Today we think of Oxford as lying at the heart of a
homogeneous geographical region formed by the Thames Valley, but for
much of the last few thousand years this part of England was an area
of intense political and economic rivalry and territorial dispute.
In the Iron Age, and perhaps earlier, the River Thames and its
northern tributary, the Cherwell, appear to have served as political,
tribal boundaries. The story was to be repeated in Anglo-Saxon times
when the Thames again divided kingdom from kingdom, Mercia to the
north and Wessex to the south.
The political map of the Iron Age is complex, but
distributions of coinage for this area suggest that the Catuvellauni
occupied the area to the east of the Thames / Cherwell, the
Atrebates to the south of the Thames, and the Dobunni to the west
(with a possible 'sub-Dobunni' group to the south-west). The section
of the Thames extending from the Cherwell downstream to Wallingford
represents the area where all three tribal powers met.
An overall sense of this historical geography has
been understood for years; but the picture became much clearer
recently when a massive, thirty-three hectare, late Iron Age defensive
enclosure, or oppidum, was discovered underlying the town centre of
Abingdon, south of Oxford, during excavations in 1990-1991 by Tim
Allen of the Oxford Archaeological Unit. The oppidum was enclosed by
a substantial multiple-ditched defensive circuit, and by projecting
the line of the defences it appeared they cut off the angle between
the Thames and its tributary, the Ock, which together acted as its
other defensive sides. The oppidum was established on a site already
occupied in the early to middle Iron Age, and after its main period
of use it continued in occupation throughout the Roman period.
Most importantly, however, the oppidum joins a
series of four or five major earthworks of about the same period -
roughly 100 BC to the time of the Roman conquest - in this short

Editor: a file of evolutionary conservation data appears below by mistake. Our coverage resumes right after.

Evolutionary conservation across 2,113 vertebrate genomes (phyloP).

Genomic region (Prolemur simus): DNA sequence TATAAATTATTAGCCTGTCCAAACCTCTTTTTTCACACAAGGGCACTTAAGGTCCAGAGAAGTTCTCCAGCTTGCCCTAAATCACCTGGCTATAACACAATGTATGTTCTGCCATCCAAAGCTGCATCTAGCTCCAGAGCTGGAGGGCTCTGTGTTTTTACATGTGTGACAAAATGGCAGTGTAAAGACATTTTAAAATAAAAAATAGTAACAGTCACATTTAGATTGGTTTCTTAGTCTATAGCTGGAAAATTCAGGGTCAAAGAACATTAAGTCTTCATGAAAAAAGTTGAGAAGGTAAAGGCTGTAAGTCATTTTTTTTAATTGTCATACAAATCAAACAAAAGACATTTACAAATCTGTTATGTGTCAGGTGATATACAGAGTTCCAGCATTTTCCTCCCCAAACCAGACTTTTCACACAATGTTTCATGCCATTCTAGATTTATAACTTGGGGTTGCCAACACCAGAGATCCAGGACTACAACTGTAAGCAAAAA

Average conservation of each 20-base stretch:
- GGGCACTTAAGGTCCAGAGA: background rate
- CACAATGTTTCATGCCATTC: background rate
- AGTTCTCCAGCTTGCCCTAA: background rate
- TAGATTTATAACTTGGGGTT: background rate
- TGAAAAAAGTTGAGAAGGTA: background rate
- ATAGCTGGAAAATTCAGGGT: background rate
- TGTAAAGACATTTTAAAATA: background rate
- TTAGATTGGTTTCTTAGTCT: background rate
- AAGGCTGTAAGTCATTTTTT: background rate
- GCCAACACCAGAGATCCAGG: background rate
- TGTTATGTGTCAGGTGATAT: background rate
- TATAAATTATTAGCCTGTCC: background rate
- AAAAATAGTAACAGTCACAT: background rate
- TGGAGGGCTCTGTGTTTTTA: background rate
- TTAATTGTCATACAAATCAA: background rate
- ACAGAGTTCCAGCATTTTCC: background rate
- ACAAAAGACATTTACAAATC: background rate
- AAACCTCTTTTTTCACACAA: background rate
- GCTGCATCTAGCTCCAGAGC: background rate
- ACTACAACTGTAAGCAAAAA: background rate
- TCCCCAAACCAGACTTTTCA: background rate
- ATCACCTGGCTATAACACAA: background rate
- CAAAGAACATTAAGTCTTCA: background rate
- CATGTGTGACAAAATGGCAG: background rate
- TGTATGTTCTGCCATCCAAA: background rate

stretch of the Thames Valley. Together they amount to one of the
most significant concentrations of late Iron Age and early Roman
defensive or territorial earthworks in Britain.
At the northern end of this political and economic
frontier zone, near the modern towns of Woodstock and Charlbury, in
what was probably the Iron Age territory of the Dobunni, there is
the massive North Oxfordshire Grim's Ditch, an earthwork enclosing
an area of initially about thirteen square kilometres and eventually
eighty square kilometres, within which
a notable cluster of early Roman villas later appeared. No one knows
exactly what this enclosure was for; but it may have been intended
to demarcate a special-status area for settlement. To the south, a
much smaller, possibly unfinished defensive enclosure of about ten
hectares, known as Cassington Big Ring, lay on the banks of the
Thames near Eynsham.
Next in the sequence going south is Abingdon in the
territory of the sub-Dobunni or the Atrebates, and then the Dyke
Hills oppidum at Dorchester, another very large, forty hectare
defensive enclosure, very similar in form to Abingdon, in what might
have been Catuvellaunian territory. This had two substantial banks
either side of a large ditch, probably an artificial channel linking
the Thames to its tributary the Thame to form a defensive moat.